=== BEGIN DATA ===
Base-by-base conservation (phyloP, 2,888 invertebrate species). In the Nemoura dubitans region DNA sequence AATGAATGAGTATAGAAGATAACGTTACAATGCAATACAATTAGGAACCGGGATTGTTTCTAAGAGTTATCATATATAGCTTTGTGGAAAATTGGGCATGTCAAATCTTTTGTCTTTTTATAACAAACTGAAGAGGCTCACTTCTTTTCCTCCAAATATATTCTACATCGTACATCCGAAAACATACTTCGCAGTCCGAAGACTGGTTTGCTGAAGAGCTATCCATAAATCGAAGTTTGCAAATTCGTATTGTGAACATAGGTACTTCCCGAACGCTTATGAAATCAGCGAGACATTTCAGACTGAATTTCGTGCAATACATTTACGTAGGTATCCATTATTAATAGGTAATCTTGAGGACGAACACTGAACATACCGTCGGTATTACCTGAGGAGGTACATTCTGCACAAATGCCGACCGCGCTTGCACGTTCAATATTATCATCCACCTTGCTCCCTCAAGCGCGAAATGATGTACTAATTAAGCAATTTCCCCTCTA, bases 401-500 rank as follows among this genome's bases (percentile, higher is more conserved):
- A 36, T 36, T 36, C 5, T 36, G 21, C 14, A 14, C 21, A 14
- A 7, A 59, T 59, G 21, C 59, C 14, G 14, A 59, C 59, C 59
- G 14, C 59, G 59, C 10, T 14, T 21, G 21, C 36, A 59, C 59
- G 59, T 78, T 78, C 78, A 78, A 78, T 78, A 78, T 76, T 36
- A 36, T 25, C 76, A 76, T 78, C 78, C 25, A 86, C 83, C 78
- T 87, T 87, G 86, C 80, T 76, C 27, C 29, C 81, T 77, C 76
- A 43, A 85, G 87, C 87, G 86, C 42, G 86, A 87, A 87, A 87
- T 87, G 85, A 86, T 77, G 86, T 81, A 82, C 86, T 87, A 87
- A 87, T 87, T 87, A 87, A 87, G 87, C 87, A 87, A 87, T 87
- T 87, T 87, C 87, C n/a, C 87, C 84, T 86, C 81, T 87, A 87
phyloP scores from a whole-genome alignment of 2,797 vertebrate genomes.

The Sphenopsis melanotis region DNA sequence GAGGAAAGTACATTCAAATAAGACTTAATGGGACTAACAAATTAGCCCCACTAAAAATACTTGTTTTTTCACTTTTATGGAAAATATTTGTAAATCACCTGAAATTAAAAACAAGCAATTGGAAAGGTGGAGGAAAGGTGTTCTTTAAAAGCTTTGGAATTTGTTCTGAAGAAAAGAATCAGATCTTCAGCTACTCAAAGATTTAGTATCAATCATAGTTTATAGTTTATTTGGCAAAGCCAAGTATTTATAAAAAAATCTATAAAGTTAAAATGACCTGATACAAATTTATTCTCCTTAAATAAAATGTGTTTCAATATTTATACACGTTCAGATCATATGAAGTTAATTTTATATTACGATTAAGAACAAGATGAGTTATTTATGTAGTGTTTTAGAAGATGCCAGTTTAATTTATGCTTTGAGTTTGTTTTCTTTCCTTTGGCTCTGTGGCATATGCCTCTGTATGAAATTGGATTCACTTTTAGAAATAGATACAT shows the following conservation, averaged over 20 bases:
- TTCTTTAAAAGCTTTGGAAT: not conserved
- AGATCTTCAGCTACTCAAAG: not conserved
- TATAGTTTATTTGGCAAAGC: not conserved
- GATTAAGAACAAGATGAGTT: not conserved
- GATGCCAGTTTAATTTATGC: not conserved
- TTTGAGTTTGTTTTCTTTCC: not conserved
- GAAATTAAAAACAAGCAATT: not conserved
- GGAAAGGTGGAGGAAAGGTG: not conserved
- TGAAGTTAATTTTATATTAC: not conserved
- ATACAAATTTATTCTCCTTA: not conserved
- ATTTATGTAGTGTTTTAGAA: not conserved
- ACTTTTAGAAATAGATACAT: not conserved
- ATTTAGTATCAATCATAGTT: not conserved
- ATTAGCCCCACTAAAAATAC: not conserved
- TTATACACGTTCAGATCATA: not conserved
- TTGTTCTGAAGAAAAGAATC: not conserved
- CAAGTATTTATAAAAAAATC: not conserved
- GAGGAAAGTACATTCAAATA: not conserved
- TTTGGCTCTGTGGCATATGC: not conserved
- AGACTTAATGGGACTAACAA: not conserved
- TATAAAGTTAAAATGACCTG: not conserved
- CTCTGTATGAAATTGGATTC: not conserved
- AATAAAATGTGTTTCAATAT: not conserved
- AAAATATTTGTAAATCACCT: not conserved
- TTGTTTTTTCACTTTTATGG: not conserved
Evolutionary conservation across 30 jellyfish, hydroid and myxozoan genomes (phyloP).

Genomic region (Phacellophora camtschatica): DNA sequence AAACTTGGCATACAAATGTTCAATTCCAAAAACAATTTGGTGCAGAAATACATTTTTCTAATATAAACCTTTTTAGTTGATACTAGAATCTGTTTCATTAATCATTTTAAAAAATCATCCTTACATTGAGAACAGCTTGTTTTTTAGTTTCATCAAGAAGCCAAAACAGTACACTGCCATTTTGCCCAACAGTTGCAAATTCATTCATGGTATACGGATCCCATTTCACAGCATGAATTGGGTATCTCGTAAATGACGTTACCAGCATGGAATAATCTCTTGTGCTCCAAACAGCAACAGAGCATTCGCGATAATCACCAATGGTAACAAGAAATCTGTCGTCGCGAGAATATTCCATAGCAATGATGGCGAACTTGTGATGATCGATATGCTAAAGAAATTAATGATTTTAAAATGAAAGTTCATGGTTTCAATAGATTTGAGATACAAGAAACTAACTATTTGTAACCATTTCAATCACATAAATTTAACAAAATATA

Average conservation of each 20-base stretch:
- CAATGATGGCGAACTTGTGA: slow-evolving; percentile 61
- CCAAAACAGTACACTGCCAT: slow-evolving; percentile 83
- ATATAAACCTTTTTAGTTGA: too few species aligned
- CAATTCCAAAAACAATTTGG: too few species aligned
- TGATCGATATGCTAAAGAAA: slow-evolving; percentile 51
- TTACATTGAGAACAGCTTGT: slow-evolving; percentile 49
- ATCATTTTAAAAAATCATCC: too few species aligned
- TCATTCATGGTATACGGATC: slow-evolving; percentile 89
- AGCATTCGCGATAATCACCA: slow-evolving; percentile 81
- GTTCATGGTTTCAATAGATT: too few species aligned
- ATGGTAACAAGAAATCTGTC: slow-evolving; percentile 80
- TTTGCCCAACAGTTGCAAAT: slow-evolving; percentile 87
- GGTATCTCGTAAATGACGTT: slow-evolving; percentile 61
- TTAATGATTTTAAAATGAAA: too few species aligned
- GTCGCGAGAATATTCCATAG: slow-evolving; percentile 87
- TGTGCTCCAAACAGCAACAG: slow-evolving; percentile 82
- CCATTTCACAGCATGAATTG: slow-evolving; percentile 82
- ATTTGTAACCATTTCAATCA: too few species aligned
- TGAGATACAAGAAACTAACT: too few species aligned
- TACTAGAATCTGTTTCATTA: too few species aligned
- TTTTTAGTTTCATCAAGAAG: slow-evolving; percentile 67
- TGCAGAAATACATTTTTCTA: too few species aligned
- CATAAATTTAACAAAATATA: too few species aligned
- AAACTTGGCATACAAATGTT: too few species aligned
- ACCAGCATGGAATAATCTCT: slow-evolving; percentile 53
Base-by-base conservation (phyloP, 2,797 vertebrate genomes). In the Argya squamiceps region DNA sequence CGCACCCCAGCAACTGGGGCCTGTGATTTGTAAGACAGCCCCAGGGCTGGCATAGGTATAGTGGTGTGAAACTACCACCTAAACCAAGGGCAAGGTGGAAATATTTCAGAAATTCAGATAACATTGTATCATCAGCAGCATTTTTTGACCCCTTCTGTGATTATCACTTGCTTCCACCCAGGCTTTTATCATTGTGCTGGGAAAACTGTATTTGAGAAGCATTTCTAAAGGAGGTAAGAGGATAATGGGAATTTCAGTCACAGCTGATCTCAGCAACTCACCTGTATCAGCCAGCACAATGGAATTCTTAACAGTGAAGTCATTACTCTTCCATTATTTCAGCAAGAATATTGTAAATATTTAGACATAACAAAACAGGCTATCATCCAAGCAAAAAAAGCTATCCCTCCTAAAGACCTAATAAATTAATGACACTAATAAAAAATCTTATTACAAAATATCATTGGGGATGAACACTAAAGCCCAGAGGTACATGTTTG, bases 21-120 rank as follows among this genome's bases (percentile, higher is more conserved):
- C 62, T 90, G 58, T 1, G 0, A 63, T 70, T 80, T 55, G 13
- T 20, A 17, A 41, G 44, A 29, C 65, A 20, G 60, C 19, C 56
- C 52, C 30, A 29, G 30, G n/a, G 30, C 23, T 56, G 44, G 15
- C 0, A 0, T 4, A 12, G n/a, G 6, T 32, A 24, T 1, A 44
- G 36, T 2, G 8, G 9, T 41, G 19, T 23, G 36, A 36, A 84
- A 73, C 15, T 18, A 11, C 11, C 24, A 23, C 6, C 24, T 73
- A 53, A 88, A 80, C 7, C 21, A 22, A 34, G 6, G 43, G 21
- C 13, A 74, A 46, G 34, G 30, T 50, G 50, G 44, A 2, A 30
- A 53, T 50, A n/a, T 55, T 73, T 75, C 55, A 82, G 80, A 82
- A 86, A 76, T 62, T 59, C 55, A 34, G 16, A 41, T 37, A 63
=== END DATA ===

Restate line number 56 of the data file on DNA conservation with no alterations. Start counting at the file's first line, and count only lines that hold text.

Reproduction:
- GTCGCGAGAATATTCCATAG: slow-evolving; percentile 87